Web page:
Become a Member

Get access to more than 30 brands, premium video, exclusive content, events, mapping, and more.

Already have an account? Sign In

Become a Member

Get access to more than 30 brands, premium video, exclusive content, events, mapping, and more.

Already have an account? Sign In


Tour de France

Kuss rides to fourth on stage 17 of the Tour de France after Roglič tells him to attack

TV commentators criticized Sepp Kuss after he briefly gapped team leader Primož Roglič up the Col de la Loze. Roglič later confirmed he had told Kuss to attack.

Don't miss a moment from Paris-Roubaix and Unbound Gravel, to the Giro d’Italia, Tour de France, Vuelta a España, and everything in between when you join Outside+.

American Sepp Kuss soared with the world’s top climbers on Friday to finish 4th place atop the fearsome Col de la Loze in the high Alps.

Kuss, the Durango, Colorado native who is making is Tour de France debut, was the final Jumbo-Visma domestique to stay with race leader Primož Roglič on the soaring climb, and he crossed the line 56 seconds behind winner Miguel Ángel López (Astana) and 41 seconds behind Roglič.

Kuss’s finish came after a tense moment on the climb when he appeared to drop Roglič up and over a steep roller with 3km to go. Cameras caught sight of Kuss rolling off the front with López, while Roglič pedaled 30 meters or so behind alongside rival Tadej Pogačar. Kuss eventually dropped back from López just as Roglič attacked away from Pogačar — the American then paced his leader for a kilometer before he lost pace.

“I was right at the front and I accelerated over the top of one of the transitions but all of a sudden Lopez came across,” Kuss said. “I tried to stay with him but he was really strong. When I knew I was over the limit I backed off and tried to pace Primož a little bit.”

The series of events drew criticism from television commentators, who wondered if Kuss had inadvertently dropped his teammate on the long climb. Was Kuss simply too strong for Roglič, and had he left his team leader isolated in the most important moment of the battle? Was the back-and-forth sign of Kuss’ lack of grand tour experience?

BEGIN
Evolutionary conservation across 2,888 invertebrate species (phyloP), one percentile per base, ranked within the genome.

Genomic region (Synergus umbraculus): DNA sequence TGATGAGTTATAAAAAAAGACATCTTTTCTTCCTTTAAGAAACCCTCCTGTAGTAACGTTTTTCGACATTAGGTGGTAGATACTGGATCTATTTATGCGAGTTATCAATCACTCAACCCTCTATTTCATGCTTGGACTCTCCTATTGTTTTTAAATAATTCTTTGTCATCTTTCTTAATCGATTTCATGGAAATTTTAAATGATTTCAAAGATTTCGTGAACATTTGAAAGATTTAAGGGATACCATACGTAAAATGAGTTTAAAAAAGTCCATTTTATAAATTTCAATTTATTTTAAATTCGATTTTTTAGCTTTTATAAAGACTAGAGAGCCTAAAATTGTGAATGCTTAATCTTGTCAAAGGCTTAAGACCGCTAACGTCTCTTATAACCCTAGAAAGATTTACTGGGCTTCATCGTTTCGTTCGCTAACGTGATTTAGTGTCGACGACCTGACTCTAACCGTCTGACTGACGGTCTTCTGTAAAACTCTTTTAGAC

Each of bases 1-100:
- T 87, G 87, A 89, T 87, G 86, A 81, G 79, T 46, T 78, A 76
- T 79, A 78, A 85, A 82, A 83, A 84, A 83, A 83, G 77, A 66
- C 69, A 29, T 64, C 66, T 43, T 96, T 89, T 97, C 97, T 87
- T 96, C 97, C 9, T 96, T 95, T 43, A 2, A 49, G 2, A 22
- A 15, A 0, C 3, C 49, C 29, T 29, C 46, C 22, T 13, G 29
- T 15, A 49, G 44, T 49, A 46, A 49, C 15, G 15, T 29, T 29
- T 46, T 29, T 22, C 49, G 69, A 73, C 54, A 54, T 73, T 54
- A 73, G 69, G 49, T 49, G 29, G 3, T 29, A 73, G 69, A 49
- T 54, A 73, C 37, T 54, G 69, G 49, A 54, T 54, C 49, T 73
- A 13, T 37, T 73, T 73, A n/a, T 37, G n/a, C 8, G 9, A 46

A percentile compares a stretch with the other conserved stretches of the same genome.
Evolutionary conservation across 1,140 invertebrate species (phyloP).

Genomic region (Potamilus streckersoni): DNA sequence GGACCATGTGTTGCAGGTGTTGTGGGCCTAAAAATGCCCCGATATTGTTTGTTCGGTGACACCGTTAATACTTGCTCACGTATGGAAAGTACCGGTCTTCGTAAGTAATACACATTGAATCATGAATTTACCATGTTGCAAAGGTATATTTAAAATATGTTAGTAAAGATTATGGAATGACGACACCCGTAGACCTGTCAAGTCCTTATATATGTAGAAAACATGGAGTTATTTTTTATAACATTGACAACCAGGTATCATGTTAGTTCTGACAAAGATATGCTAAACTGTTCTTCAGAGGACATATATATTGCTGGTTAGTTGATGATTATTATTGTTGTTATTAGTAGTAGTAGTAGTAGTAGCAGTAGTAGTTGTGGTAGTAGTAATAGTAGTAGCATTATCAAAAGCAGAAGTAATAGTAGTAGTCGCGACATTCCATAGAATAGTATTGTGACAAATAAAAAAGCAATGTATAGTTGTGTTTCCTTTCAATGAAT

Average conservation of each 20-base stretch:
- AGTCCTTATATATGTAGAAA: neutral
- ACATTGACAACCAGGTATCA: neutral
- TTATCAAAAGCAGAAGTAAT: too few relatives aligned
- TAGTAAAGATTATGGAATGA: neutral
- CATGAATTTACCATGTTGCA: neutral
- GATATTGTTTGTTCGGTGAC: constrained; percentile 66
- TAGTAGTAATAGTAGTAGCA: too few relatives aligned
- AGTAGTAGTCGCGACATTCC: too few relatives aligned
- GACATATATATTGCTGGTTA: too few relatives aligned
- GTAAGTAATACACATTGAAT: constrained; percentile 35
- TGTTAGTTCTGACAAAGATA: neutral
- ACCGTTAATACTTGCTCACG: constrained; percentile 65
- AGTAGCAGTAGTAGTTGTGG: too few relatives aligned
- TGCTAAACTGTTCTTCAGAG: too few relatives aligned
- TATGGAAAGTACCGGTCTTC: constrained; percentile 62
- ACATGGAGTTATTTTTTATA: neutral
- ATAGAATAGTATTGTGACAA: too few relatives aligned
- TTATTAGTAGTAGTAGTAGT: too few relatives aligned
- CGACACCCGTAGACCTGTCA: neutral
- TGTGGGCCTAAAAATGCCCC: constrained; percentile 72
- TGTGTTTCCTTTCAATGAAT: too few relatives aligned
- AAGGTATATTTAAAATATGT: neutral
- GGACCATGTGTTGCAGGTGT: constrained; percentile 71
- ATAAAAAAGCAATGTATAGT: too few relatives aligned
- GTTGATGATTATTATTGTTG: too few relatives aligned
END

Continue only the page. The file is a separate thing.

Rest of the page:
After the stage, Roglič told reporters that he had told Kuss to attack. The strategic move, while improvised, came after the two Jumbo-Visma riders briefly spoke during the action, Roglič said.

“We talked just before it,” Roglič,” said. “I said to him he should go. In that case, the others have to chase him, and I can have a better view of what is happening.”

Roglič said Kuss’s acceleration blew up the front group. López jumped to chase, but Pogačar could not respond. It created the ideal situation for Roglič, the Slovenian said.

“I saw struggling guys around me, and I could attack because I still had one guy with me,” Roglič said, referring to Kuss. “On that climb, every meter counts, and every meter you have someone with you to help is welcome.”

The rapid ascent of Kuss from a relative newcomer to one of the top climbers in the world has been a simmering storyline throughout this Tour de France. Kuss grew up as a top junior mountain bike racer and nordic ski racer in Colorado before switching to road cycling just four years ago. He quickly rose through the U.S. domestic ranks on the Gateway Devo and then Rally Pro Cycling squads, before joining WorldTour outfit Jumbo-Visma in 2018.

His breakthrough came at the 2018 Tour of Utah when he won the overall by two minutes. Over the past two seasons, he has emerged as Roglič’s most consistent and loyal climbers on the team. Last year, he paced Roglič to third at the Giro d’Italia, and then help shepherd him to overall victory at the Vuelta a España. He also won a stage at the Vuelta and at the recent Critérium du Dauphiné.

When staffers were assembling the Tour squad, Roglič insisted that Kuss be included in the long list.

“It was a top performance from all the guys today,” Roglič said. “And especially with Sepp, he was right there with me in the end.”

Related Team: